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Philips DSR6000 (DirecTV and TiVo) review: Philips DSR6000 (DirecTV and TiVo)

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The Good Great picture and sound; easy to use.

The Bad Can't record off cable or antenna.

The Bottom Line A real boon for DirecTV subscribers.

Visit manufacturer site for details.

8.0 Overall

Review Sections

(Updated 11/01/01)
By integrating a state-of-the-art TiVo digital video recorder (DVR) with a DirecTV receiver, the Philips DSR6000 digital satellite receiver/recorder gives us the best of both worlds: the full spectrum of DirecTV programming, with enough channels to put most cable systems to shame, and the ability to watch those programs whenever you want with the original, near-broadcast-quality picture and sound of a live DirecTV broadcast. This DVR, which, aside from its cosmetics and the layout of its remote control, is virtually identical in features and quality to the Sony SAT-T60 integrated DirecTV/TiVo DVR, is an absolute joy to use--with one significant caveat. (Updated 11/01/01)
By integrating a state-of-the-art TiVo digital video recorder (DVR) with a DirecTV receiver, the Philips DSR6000 digital satellite receiver/recorder gives us the best of both worlds: the full spectrum of DirecTV programming, with enough channels to put most cable systems to shame, and the ability to watch those programs whenever you want with the original, near-broadcast-quality picture and sound of a live DirecTV broadcast. This DVR, which, aside from its cosmetics and the layout of its remote control, is virtually identical in features and quality to the Sony SAT-T60 integrated DirecTV/TiVo DVR, is an absolute joy to use--with one significant caveat.

We're converted
Standalone TiVo recorders have a built-in MPEG II encoding device, which converts regular analog TV into compressed digital video. But because DirecTV uses the same MPEG II compression for its digital video satellite transmission, Philips (and Sony) left out the internal MPEG II encoder. This is both an advantage and a disadvantage.

On the plus side, the digital DirecTV bit stream gets recorded directly off the satellite instead of being first converted to analog, then recompressed into digital form. As result, you get the full 35 hours' worth of recording time with the picture and sound coming out just as good as it does on a live broadcast. This machine even records the 5.1-channel Dolby Digital surround sound found on many pay-per-view channels and one of the Starz premium movie channels. We found the picture and sound quality, whether live or recorded, to be on a par with the standard-definition picture from our high-end reference DirecTV receiver, an RCA DTC-100. Because the DSR6000 supports Dolby Digital surround sound while the standalone TiVo does not, we rate the picture and sound to be as good or better than the best-quality recording level of a TiVo box on its own.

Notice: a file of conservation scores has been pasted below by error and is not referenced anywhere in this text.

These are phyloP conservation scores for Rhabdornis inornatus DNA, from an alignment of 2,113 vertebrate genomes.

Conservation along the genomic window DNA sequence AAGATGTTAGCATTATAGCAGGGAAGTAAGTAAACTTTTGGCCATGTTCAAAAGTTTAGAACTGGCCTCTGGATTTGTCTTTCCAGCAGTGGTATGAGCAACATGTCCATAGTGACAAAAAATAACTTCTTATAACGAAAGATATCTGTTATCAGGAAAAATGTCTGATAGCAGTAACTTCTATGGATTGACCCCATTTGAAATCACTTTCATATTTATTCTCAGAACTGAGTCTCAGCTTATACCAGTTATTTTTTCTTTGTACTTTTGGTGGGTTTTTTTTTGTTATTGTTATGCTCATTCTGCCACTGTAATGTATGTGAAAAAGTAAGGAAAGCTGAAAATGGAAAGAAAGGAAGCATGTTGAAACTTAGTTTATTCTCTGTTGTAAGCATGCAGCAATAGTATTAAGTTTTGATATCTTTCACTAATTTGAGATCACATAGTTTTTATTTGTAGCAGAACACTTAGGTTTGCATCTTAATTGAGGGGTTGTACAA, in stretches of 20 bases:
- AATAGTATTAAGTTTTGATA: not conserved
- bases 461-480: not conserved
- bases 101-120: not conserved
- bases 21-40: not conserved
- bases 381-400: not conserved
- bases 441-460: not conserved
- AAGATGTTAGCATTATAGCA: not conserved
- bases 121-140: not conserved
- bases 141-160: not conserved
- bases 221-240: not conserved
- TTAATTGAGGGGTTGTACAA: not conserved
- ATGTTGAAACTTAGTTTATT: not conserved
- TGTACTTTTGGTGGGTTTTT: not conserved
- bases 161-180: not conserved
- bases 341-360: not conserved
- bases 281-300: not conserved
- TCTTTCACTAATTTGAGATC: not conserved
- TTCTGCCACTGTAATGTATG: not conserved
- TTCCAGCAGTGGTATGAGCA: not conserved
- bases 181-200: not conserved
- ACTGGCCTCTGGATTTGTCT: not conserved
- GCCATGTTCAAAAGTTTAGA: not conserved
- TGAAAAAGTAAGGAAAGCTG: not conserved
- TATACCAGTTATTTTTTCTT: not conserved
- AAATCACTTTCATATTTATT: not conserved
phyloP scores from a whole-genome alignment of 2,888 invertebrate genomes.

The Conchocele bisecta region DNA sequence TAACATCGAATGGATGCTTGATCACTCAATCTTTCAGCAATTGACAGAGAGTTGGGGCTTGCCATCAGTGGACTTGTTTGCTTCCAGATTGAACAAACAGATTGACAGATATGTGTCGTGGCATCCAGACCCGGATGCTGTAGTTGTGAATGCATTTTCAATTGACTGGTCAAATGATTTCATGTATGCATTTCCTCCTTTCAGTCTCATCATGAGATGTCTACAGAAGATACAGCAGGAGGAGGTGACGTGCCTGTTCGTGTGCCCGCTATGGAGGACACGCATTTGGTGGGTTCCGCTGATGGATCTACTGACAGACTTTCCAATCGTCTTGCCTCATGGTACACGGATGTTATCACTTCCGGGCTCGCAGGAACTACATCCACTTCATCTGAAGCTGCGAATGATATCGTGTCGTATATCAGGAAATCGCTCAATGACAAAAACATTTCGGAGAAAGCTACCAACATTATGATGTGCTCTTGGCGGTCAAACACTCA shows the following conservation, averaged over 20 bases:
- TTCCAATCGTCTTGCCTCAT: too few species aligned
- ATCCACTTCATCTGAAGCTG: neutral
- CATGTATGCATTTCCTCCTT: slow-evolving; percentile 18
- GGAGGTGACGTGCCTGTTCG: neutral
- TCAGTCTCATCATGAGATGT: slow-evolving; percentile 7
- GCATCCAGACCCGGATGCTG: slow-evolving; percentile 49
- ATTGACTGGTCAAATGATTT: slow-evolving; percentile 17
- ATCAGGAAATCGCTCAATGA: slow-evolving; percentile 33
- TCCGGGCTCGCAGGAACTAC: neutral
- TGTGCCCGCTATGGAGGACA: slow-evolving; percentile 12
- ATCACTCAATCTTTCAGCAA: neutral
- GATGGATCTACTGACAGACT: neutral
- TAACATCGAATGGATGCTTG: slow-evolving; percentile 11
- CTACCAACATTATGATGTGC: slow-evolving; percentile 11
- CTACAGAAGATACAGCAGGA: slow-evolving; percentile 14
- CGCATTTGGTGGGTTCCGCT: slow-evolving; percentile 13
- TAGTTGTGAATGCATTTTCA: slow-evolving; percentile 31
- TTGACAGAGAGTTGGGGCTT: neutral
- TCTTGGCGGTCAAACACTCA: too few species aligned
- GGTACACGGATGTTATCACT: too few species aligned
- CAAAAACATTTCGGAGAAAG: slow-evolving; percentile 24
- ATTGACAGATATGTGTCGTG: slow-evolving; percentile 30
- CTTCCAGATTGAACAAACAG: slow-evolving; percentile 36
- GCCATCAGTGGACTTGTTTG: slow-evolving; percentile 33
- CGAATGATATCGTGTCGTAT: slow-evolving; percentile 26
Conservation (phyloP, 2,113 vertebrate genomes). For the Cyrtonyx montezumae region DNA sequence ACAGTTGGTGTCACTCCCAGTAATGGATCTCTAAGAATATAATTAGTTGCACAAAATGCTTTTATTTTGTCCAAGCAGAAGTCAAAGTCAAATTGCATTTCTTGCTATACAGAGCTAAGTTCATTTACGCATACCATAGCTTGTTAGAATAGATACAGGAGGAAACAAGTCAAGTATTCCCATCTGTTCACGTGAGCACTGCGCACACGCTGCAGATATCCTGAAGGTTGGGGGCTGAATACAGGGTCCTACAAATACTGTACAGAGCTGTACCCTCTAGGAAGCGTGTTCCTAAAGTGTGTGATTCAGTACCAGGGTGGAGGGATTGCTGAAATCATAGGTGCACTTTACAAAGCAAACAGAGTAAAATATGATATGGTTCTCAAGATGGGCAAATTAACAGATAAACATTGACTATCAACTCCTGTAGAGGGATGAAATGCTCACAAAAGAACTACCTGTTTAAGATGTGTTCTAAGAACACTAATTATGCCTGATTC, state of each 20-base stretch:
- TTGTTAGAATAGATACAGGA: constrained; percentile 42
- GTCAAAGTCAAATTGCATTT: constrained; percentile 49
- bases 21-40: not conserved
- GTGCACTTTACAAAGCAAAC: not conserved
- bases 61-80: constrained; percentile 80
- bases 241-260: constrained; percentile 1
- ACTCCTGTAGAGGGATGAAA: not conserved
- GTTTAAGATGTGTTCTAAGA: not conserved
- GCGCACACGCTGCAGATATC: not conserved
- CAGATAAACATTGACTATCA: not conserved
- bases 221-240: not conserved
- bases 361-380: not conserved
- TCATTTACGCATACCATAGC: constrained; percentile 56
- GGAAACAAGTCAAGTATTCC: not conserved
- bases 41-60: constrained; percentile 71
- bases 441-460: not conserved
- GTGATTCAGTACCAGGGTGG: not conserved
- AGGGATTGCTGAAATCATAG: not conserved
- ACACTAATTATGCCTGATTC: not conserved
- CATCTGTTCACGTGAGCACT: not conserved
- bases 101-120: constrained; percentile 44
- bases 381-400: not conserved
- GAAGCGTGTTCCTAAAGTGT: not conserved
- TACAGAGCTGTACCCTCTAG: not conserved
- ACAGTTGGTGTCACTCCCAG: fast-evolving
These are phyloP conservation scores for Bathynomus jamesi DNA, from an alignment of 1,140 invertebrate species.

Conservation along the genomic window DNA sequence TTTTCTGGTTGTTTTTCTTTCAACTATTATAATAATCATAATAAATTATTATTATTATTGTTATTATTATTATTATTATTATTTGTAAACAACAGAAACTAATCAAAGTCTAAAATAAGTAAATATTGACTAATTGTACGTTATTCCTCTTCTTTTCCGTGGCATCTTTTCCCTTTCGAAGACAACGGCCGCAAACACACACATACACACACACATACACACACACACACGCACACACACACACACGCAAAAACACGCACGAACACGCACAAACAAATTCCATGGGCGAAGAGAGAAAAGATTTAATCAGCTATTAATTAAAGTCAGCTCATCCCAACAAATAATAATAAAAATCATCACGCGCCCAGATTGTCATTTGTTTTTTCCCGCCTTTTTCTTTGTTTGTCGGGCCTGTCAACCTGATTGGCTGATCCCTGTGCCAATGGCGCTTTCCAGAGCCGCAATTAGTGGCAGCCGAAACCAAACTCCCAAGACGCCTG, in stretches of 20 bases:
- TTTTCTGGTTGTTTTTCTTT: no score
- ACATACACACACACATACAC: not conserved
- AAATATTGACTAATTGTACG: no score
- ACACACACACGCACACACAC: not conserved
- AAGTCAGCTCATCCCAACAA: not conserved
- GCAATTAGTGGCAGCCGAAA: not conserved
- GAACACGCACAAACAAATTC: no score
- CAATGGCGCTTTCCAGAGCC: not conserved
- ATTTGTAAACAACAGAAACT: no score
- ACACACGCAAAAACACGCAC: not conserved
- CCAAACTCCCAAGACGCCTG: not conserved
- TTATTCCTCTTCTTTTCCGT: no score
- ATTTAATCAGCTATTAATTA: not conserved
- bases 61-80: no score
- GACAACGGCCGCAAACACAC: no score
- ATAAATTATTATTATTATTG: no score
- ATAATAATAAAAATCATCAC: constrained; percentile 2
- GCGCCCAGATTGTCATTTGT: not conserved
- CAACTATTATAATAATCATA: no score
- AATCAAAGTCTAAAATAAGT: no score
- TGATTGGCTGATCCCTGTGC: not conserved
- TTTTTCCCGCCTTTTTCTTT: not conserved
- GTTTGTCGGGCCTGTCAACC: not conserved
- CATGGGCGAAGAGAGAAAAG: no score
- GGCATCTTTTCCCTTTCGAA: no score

On the downside, with no built-in MPEG II encoder, you can't record programs off cable or antenna with the DSR6000, though you can still view them. Since DirecTV offers local stations in many cities, which in most cases consist of the local ABC, CBS, Fox, and NBC affiliates, plus the national PBS feed, this may not be an issue for you. But if, for example, you just gotta have your regular Star Trek fix and DirecTV doesn't offer the local UPN affiliate, you might be better off using a standalone TiVo recorder instead of the integrated version.

Fine-tuning
The DSR6000's dual DirecTV receivers is a really slick feature, enabling you to either record two programs simultaneously or watch one live broadcast while recording another. Since Philips lacks a dedicated button on the remote for this purpose, you need to hit the Display button, then use the Navigation and Select buttons to toggle between channels. It sounds more complex than it actually is, but having a dedicated button on the remote would obviously be a lot easier. Another feature that could help turn the tide against UltimateTV, picture-in-picture, isn't available. So, despite its slightly inconvenient implementation, the dual receivers are a great feature, especially during November sweeps.

Other than its inability to record programs off cable or antenna, the Philips DSR6000 integrated DirecTV receiver/TiVo recorder is a pure joy to use. Its $399 list price is right on target when you consider the price of separate receivers and recorders. But don't forget that you'll need to pay for both the DirecTV and the TiVo services each month. Also, be sure to take a look at the nearly identical Sony SAT-T60 to figure out which device is better for you.

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